Although aberrant Epidermal Growth Factor Receptor (EGFR) signaling is widespread in cancer, EGFR inhibition is effective only in a subset of NSCLC (non-small cell lung cancer) with EGFR activating mutations. A majority of NSCLCs express EGFR wild type (EGFRwt) and do not respond to EGFR inhibition. Tumor necrosis factor (TNF) is a major mediator of inflammation-induced cancer. We find that a rapid increase in TNF level is a universal adaptive response to EGFR inhibition in NSCLC regardless of EGFR status. EGFR signaling actively suppresses TNF mRNA levels by inducing expression of miR-21 resulting in decreased TNF mRNA stability. Conversely, EGFR inhibition results in loss of miR-21 and increased TNF mRNA stability. In addition, TNF-induced NF-kB activation leads to increased TNF transcription in a feedforward loop. Inhibition of TNF signaling renders EGFRwt expressing NSCLC cell lines and an EGFRwt Patient-Derived Xenograft (PDX) model highly sensitive to EGFR inhibition. In EGFR mutant oncogene-addicted cells, blocking TNF enhances the effectiveness of EGFR inhibition. EGFR plus TNF inhibition is also effective in NSCLC with acquired resistance to EGFR inhibition. We suggest concomitant EGFR and TNF inhibition as a new treatment approach that could be beneficial for a majority of lung cancer patients.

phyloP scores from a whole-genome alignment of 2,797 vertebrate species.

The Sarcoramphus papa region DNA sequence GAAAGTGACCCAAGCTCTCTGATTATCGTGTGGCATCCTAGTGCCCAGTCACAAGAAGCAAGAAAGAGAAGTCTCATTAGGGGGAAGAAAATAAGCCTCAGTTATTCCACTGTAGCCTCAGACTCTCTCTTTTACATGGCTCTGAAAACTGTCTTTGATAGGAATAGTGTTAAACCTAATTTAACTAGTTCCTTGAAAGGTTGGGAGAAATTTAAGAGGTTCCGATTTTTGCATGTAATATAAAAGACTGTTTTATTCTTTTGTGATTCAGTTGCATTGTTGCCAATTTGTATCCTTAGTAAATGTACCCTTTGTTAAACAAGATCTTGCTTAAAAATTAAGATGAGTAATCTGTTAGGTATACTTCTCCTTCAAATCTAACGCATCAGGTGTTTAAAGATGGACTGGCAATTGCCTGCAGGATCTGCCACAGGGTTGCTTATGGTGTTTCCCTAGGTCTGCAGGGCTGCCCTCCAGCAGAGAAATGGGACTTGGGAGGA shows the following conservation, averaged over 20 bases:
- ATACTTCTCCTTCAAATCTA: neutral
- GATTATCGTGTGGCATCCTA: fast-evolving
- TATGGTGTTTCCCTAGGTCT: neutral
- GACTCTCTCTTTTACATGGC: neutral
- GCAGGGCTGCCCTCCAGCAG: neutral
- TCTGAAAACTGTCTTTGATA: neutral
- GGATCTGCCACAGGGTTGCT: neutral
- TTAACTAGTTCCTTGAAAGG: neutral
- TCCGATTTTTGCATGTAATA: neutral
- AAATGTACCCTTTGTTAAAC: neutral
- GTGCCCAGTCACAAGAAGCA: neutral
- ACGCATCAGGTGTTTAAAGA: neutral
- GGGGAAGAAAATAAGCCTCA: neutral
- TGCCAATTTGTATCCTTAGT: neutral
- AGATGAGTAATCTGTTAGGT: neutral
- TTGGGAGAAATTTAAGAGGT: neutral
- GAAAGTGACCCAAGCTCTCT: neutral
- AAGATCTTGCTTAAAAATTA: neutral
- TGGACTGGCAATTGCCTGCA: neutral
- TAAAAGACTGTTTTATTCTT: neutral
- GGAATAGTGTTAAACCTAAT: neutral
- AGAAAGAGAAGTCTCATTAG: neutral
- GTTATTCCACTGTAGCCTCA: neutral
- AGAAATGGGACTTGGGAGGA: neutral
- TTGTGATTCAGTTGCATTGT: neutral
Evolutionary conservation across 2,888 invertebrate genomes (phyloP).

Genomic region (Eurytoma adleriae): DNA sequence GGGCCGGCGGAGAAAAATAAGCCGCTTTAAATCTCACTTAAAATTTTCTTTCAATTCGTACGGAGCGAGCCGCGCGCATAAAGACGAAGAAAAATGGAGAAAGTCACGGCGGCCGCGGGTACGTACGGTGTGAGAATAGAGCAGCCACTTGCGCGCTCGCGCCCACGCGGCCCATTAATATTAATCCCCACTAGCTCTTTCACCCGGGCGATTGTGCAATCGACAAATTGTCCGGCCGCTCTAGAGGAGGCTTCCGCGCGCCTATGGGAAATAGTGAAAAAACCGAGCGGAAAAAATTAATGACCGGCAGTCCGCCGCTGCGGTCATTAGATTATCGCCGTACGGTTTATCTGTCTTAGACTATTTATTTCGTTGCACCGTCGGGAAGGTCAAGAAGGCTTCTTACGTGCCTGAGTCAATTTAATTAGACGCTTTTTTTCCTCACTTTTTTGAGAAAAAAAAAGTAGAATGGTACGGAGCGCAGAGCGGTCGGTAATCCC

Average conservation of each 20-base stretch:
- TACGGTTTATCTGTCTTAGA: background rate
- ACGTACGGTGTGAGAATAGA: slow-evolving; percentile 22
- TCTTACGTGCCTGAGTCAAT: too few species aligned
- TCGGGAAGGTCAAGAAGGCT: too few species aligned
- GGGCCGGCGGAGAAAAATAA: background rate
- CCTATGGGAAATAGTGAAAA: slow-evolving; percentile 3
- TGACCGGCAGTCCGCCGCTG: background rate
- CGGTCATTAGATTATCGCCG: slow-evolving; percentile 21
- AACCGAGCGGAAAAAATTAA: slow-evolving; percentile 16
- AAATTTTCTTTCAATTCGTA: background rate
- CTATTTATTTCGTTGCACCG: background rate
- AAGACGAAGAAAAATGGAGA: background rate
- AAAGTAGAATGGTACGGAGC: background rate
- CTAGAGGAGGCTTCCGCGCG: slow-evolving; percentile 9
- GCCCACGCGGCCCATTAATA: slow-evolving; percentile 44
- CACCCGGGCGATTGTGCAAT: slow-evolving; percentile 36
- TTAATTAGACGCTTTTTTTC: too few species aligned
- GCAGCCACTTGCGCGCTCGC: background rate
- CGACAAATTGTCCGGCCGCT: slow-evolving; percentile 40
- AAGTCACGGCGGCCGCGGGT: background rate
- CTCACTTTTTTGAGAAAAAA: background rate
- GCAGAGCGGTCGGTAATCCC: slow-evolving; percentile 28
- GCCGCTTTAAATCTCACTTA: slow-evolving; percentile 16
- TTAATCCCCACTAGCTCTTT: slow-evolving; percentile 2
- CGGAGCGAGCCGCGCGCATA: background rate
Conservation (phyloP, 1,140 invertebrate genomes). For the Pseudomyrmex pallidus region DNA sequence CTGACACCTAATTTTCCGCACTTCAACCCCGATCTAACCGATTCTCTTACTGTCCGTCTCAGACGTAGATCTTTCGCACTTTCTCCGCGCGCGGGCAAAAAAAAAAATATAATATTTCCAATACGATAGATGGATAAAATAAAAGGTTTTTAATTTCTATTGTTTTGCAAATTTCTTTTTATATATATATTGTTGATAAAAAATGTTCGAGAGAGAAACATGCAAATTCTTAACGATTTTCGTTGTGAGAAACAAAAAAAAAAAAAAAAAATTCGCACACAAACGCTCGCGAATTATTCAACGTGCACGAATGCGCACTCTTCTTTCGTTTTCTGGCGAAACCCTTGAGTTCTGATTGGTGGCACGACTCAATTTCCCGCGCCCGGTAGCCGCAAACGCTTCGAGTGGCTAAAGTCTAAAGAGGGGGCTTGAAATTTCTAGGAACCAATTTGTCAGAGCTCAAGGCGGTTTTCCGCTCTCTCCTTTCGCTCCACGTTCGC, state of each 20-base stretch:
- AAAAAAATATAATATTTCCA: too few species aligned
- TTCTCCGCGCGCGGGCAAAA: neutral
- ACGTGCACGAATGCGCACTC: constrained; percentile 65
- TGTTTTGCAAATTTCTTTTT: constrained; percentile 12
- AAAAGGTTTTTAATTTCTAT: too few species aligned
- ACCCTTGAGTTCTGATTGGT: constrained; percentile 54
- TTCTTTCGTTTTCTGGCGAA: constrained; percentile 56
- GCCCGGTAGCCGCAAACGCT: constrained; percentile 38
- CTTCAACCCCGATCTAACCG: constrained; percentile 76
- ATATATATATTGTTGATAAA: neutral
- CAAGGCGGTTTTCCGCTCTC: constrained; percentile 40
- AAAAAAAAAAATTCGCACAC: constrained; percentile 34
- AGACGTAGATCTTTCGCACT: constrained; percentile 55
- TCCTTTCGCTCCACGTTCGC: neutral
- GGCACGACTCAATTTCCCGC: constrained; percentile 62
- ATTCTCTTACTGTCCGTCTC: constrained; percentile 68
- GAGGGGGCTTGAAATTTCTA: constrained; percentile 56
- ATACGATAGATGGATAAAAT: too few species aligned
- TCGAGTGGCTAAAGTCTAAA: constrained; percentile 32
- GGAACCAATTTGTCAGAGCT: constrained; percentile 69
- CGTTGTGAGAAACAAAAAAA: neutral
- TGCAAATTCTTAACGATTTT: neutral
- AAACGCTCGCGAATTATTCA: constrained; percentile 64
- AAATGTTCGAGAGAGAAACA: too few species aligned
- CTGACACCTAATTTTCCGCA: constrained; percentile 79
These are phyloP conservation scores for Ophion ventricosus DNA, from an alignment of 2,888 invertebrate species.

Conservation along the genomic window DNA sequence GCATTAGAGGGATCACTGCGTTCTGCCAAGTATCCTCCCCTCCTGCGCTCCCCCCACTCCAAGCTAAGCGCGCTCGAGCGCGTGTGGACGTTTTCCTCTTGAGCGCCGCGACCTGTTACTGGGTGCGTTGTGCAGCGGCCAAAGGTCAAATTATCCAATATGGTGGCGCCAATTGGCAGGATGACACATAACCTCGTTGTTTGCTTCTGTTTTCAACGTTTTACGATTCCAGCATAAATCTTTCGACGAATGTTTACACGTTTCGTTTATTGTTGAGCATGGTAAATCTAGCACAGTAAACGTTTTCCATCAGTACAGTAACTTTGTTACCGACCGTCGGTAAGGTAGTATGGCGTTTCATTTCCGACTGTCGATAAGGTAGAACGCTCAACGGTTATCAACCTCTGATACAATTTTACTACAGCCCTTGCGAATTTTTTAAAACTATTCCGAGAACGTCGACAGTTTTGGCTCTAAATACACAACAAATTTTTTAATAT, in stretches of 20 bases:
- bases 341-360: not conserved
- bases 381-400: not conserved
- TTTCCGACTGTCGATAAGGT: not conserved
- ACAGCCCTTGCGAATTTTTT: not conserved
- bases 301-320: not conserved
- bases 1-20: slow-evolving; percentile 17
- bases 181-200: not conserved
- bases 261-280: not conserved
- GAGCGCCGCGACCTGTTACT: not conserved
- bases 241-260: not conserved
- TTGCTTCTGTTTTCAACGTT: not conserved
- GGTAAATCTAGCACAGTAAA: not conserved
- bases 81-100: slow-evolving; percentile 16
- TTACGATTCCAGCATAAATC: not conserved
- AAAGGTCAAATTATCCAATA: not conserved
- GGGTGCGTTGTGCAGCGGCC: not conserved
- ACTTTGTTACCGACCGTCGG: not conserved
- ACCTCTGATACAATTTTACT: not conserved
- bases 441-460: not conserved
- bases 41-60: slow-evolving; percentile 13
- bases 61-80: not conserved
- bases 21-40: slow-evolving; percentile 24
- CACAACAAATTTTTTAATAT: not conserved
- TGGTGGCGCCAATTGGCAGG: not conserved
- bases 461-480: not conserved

Ke Gong, Gao Guo, David E. Gerber, Boning Gao, Michael Peyton, Chun Huang, John D. Minna, Kimmo J. Hatanpaa, Kemp Kernstine, Ling Cai, Yang Xie, Hong Zhu, Farjana Fattah, Shanrong Zhang, Masaya Takahashi, Bipasha Mukherjee, Sandeep Burma, Jonathan Dowell, Kathryn Dao, Vassiliki A. Papadimitrakopoulou, Victor Olivas, Trever G. Bivona, Dawen Zhao, Amyn A. Habib